Most of the book is a fable about a stiff would-be entrepreneur named Lenny who seeks Mr. Komisar's advice. To get some idea of this fable, Lenny starts his pitch by saying that his business concept is to put the fun in funerals. Through the course of the book, Lenny learns (with a lot of prodding from Mr. Komisar and Lenny's co-founder) to connect to his original passion, to provide a place on the Web where geographically-dispersed families can connect to grieve when a loved one dies. They can also get advice on how to handle the grief and the funeral. Mr. Komisar interspaces his own experiences with the fable to provide context for his observations.
The fable is so far-fetched that it works well, because it allows you to see the differences more easily between serving an empowering vision that excites you, investors, potential employees, and customers and just trying to make a bundle.
For those who want to know a little more about fund-raising for start-ups, the fable is filled with worthwhile advice. If you want to know more, read Confessions of a Venture Capitalist (which I also reviewed).
At another level, the book makes the point that the reason to be an entrepreneur is to avoid the stultification of companies without a soul, operating only to meet the numbers. But you will have learned bad habits of forgetting about your soul-felt needs in mainstream corporate America, so you've got to regear as you enter entrepreneurship.
The book is very well written, and you'll get through it very quickly.
A good related book is Who Am I? which will give you tools to help you identify what you really want to get out of life.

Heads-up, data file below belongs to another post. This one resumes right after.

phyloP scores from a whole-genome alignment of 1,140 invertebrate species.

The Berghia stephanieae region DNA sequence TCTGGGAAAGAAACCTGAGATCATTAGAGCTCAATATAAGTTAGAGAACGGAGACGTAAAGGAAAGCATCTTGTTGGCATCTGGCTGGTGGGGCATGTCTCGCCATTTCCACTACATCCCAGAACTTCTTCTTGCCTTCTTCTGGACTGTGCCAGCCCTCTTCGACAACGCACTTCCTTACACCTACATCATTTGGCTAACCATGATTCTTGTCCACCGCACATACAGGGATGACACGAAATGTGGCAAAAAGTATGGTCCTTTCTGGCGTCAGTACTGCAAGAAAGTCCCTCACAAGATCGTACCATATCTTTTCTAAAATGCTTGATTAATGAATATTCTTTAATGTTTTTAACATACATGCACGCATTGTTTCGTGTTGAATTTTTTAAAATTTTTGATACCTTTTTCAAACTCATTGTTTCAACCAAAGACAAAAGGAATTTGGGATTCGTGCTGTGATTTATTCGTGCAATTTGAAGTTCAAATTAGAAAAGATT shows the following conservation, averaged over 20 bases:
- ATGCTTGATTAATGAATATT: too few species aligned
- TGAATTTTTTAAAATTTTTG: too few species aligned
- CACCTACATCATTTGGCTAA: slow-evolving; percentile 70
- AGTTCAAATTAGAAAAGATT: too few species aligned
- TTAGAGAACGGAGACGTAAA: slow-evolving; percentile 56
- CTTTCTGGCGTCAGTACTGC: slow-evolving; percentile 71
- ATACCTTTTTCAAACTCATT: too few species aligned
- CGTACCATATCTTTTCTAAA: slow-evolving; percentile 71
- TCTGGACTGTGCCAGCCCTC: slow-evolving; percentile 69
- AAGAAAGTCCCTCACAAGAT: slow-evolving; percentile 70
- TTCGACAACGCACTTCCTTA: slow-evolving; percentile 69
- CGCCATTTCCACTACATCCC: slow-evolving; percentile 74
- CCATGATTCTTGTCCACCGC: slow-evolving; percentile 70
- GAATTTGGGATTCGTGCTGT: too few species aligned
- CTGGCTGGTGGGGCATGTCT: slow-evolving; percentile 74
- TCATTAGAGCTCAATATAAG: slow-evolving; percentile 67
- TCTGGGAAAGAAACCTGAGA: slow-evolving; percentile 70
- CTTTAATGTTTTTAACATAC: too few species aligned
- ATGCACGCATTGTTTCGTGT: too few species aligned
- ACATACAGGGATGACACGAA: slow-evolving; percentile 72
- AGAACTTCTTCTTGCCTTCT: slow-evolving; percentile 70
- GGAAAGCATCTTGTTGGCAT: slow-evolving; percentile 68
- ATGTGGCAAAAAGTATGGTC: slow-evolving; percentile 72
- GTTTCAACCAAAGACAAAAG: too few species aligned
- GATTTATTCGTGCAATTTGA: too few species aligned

You should also use this book as an opportunity to reexamine your beliefs about life and relationships. You may have lots of stalled thinking outside of your working life, as well.
But, this is not a book for the entrepreneur. It's more of a Chicken Soup for the Business Unsavvy Soul meets Monkisms that Don't Hit Home. The venture capital story line is the only real interesting part of the book, yet this story fizzles so dramatically at the end that I thought I actually felt my stomach ulcer relent a moment when I closed the book--or maybe the book was causing the pain? I don't know.
The monk's answer fails to deliver on multiple levels: first, the question (oh yeah, the monk's answer is a question) is judgmental wonderment by a man so far removed from the "rat race" and normal stressful life that he could have no other view than that of a little child; second, the so called journey that leads one to the answer/question is at best askew to the venture capital storyline; and third, a person looking for an answer to a pretended great question will find no mystery unfolded in this book.
My suggestion, save your money! Buy a Chicken Soup for the Soul book (this will take care of the good feeling you were supposed to get when reading this book) , read one of Napoleon Hill's books (this will put in the "money" frame of mind), and one of Michael Gerber's E-myth books (this will help you structure your would-be business), at least you'll know what you were getting and feel like a more significant person after reading any one of these other books.